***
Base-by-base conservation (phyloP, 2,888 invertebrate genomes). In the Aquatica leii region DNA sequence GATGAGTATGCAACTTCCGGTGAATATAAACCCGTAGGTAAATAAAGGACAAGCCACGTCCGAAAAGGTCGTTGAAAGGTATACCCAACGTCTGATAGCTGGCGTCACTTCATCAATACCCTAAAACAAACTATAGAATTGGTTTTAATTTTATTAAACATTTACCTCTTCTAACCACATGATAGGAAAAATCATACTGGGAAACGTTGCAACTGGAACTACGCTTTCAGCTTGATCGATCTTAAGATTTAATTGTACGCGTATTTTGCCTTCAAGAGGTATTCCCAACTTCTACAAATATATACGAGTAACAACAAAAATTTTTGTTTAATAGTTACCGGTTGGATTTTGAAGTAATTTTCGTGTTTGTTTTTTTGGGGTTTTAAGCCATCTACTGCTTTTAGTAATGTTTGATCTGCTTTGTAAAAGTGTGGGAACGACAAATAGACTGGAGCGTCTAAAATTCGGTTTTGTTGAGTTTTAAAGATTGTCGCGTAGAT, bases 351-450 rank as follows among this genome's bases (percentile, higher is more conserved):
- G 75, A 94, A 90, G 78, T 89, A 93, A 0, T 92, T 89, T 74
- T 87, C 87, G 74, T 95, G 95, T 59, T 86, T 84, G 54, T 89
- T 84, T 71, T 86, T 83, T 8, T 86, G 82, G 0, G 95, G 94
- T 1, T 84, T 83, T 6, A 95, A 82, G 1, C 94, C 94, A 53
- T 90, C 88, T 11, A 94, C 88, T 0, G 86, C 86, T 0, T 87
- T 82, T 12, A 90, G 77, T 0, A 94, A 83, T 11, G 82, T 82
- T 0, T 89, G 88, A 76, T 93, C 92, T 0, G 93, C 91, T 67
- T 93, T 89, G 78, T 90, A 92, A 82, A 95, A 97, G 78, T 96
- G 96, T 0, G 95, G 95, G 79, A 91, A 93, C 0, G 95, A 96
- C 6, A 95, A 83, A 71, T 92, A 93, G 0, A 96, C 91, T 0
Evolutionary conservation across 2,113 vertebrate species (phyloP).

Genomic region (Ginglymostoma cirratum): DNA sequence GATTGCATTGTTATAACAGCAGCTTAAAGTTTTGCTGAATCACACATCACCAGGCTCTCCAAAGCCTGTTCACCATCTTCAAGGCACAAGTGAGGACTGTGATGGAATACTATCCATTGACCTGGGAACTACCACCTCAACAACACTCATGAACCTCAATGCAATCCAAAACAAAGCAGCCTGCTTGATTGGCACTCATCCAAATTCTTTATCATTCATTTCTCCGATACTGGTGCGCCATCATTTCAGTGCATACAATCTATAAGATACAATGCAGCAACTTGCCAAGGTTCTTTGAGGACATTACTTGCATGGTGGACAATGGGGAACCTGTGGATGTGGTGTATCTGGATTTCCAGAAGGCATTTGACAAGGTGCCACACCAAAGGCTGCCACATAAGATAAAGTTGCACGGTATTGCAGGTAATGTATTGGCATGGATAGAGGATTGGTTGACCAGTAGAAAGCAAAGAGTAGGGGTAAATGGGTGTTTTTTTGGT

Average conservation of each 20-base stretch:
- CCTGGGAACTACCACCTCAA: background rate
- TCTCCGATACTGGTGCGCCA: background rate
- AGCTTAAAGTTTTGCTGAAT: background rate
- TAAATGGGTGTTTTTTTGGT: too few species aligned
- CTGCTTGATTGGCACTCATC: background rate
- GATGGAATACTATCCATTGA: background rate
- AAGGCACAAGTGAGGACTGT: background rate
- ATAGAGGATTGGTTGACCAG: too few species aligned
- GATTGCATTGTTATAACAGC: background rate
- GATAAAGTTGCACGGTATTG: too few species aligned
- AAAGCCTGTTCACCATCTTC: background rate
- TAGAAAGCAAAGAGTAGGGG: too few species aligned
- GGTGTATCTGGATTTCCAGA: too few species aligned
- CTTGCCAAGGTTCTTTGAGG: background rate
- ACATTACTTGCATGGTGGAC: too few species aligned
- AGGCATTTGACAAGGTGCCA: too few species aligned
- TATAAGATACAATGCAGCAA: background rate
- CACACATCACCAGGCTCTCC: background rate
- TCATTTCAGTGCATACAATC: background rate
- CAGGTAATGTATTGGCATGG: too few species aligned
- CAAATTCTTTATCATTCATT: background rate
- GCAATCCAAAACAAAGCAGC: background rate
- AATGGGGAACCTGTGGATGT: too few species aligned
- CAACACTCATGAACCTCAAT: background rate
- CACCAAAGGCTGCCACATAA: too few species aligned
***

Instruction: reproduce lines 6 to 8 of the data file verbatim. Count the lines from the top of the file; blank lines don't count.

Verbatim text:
- T 90, C 88, T 11, A 94, C 88, T 0, G 86, C 86, T 0, T 87
- T 82, T 12, A 90, G 77, T 0, A 94, A 83, T 11, G 82, T 82
- T 0, T 89, G 88, A 76, T 93, C 92, T 0, G 93, C 91, T 67